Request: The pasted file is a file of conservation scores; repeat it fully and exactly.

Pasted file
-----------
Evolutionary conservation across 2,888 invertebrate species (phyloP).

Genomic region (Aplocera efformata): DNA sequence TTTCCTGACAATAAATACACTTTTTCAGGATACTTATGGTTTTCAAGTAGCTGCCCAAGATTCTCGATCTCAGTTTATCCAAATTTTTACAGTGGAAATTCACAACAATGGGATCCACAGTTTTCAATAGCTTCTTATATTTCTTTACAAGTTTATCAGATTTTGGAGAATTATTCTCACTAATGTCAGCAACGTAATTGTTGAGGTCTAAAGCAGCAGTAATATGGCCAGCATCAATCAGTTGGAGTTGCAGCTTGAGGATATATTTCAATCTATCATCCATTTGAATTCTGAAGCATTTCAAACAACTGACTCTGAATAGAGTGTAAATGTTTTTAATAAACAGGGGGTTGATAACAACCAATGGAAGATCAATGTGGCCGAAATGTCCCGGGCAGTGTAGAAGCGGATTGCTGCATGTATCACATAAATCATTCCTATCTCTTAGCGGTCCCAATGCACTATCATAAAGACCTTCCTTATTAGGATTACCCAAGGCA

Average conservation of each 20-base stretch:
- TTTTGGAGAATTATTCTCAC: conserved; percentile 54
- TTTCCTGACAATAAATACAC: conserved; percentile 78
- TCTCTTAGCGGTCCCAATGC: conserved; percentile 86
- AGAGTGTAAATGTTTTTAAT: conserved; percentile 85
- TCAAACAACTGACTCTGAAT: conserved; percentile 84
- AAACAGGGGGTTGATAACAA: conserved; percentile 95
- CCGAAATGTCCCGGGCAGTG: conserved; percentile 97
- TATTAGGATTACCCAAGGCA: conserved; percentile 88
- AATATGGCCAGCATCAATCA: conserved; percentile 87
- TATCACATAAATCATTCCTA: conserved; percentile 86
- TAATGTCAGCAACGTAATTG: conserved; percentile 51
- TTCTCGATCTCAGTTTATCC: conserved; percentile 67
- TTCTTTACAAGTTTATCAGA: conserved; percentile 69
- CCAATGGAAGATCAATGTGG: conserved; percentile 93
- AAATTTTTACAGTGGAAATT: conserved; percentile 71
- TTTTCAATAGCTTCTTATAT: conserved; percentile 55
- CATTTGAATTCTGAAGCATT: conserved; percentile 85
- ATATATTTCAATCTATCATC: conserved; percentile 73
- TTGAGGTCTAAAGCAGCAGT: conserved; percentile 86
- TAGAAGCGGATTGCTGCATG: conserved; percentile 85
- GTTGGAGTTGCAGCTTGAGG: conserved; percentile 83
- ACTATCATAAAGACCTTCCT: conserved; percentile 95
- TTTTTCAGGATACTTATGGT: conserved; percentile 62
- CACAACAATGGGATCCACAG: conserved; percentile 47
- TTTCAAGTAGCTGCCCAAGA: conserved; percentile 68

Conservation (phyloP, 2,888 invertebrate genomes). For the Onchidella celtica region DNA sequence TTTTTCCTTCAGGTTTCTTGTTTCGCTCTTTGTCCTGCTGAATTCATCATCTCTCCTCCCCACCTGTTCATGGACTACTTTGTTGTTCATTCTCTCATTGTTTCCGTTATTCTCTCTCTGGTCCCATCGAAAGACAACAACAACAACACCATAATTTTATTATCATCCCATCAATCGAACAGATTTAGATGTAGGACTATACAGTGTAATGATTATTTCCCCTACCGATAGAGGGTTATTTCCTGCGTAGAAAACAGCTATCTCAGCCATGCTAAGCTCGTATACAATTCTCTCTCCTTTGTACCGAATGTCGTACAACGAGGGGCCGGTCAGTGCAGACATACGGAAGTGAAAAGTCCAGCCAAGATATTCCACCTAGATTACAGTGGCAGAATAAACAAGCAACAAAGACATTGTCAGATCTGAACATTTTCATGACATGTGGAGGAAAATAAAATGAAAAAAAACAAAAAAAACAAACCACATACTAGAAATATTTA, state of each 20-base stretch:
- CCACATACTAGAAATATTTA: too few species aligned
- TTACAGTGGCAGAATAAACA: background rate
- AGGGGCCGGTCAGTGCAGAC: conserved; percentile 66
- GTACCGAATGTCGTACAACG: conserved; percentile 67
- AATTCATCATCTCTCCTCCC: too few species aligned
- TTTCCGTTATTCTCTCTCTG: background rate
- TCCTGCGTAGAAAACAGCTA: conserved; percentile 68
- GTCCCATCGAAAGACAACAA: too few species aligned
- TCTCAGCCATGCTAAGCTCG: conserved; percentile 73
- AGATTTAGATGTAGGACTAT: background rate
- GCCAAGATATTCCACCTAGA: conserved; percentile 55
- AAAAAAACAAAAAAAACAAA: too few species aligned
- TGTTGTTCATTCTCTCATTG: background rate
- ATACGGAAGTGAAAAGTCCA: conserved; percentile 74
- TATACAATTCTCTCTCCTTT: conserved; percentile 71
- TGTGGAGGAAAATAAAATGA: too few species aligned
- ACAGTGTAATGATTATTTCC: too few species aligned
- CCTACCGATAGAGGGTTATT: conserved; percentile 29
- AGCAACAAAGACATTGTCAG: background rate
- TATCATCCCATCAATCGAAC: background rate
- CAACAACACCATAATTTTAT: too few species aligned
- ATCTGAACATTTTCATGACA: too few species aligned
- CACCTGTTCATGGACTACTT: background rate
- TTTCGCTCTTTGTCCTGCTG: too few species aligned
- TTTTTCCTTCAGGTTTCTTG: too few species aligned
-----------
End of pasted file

Evolutionary conservation across 2,888 invertebrate species (phyloP).

Genomic region (Aplocera efformata): DNA sequence TTTCCTGACAATAAATACACTTTTTCAGGATACTTATGGTTTTCAAGTAGCTGCCCAAGATTCTCGATCTCAGTTTATCCAAATTTTTACAGTGGAAATTCACAACAATGGGATCCACAGTTTTCAATAGCTTCTTATATTTCTTTACAAGTTTATCAGATTTTGGAGAATTATTCTCACTAATGTCAGCAACGTAATTGTTGAGGTCTAAAGCAGCAGTAATATGGCCAGCATCAATCAGTTGGAGTTGCAGCTTGAGGATATATTTCAATCTATCATCCATTTGAATTCTGAAGCATTTCAAACAACTGACTCTGAATAGAGTGTAAATGTTTTTAATAAACAGGGGGTTGATAACAACCAATGGAAGATCAATGTGGCCGAAATGTCCCGGGCAGTGTAGAAGCGGATTGCTGCATGTATCACATAAATCATTCCTATCTCTTAGCGGTCCCAATGCACTATCATAAAGACCTTCCTTATTAGGATTACCCAAGGCA

Average conservation of each 20-base stretch:
- TTTTGGAGAATTATTCTCAC: conserved; percentile 54
- TTTCCTGACAATAAATACAC: conserved; percentile 78
- TCTCTTAGCGGTCCCAATGC: conserved; percentile 86
- AGAGTGTAAATGTTTTTAAT: conserved; percentile 85
- TCAAACAACTGACTCTGAAT: conserved; percentile 84
- AAACAGGGGGTTGATAACAA: conserved; percentile 95
- CCGAAATGTCCCGGGCAGTG: conserved; percentile 97
- TATTAGGATTACCCAAGGCA: conserved; percentile 88
- AATATGGCCAGCATCAATCA: conserved; percentile 87
- TATCACATAAATCATTCCTA: conserved; percentile 86
- TAATGTCAGCAACGTAATTG: conserved; percentile 51
- TTCTCGATCTCAGTTTATCC: conserved; percentile 67
- TTCTTTACAAGTTTATCAGA: conserved; percentile 69
- CCAATGGAAGATCAATGTGG: conserved; percentile 93
- AAATTTTTACAGTGGAAATT: conserved; percentile 71
- TTTTCAATAGCTTCTTATAT: conserved; percentile 55
- CATTTGAATTCTGAAGCATT: conserved; percentile 85
- ATATATTTCAATCTATCATC: conserved; percentile 73
- TTGAGGTCTAAAGCAGCAGT: conserved; percentile 86
- TAGAAGCGGATTGCTGCATG: conserved; percentile 85
- GTTGGAGTTGCAGCTTGAGG: conserved; percentile 83
- ACTATCATAAAGACCTTCCT: conserved; percentile 95
- TTTTTCAGGATACTTATGGT: conserved; percentile 62
- CACAACAATGGGATCCACAG: conserved; percentile 47
- TTTCAAGTAGCTGCCCAAGA: conserved; percentile 68

Conservation (phyloP, 2,888 invertebrate genomes). For the Onchidella celtica region DNA sequence TTTTTCCTTCAGGTTTCTTGTTTCGCTCTTTGTCCTGCTGAATTCATCATCTCTCCTCCCCACCTGTTCATGGACTACTTTGTTGTTCATTCTCTCATTGTTTCCGTTATTCTCTCTCTGGTCCCATCGAAAGACAACAACAACAACACCATAATTTTATTATCATCCCATCAATCGAACAGATTTAGATGTAGGACTATACAGTGTAATGATTATTTCCCCTACCGATAGAGGGTTATTTCCTGCGTAGAAAACAGCTATCTCAGCCATGCTAAGCTCGTATACAATTCTCTCTCCTTTGTACCGAATGTCGTACAACGAGGGGCCGGTCAGTGCAGACATACGGAAGTGAAAAGTCCAGCCAAGATATTCCACCTAGATTACAGTGGCAGAATAAACAAGCAACAAAGACATTGTCAGATCTGAACATTTTCATGACATGTGGAGGAAAATAAAATGAAAAAAAACAAAAAAAACAAACCACATACTAGAAATATTTA, state of each 20-base stretch:
- CCACATACTAGAAATATTTA: too few species aligned
- TTACAGTGGCAGAATAAACA: background rate
- AGGGGCCGGTCAGTGCAGAC: conserved; percentile 66
- GTACCGAATGTCGTACAACG: conserved; percentile 67
- AATTCATCATCTCTCCTCCC: too few species aligned
- TTTCCGTTATTCTCTCTCTG: background rate
- TCCTGCGTAGAAAACAGCTA: conserved; percentile 68
- GTCCCATCGAAAGACAACAA: too few species aligned
- TCTCAGCCATGCTAAGCTCG: conserved; percentile 73
- AGATTTAGATGTAGGACTAT: background rate
- GCCAAGATATTCCACCTAGA: conserved; percentile 55
- AAAAAAACAAAAAAAACAAA: too few species aligned
- TGTTGTTCATTCTCTCATTG: background rate
- ATACGGAAGTGAAAAGTCCA: conserved; percentile 74
- TATACAATTCTCTCTCCTTT: conserved; percentile 71
- TGTGGAGGAAAATAAAATGA: too few species aligned
- ACAGTGTAATGATTATTTCC: too few species aligned
- CCTACCGATAGAGGGTTATT: conserved; percentile 29
- AGCAACAAAGACATTGTCAG: background rate
- TATCATCCCATCAATCGAAC: background rate
- CAACAACACCATAATTTTAT: too few species aligned
- ATCTGAACATTTTCATGACA: too few species aligned
- CACCTGTTCATGGACTACTT: background rate
- TTTCGCTCTTTGTCCTGCTG: too few species aligned
- TTTTTCCTTCAGGTTTCTTG: too few species aligned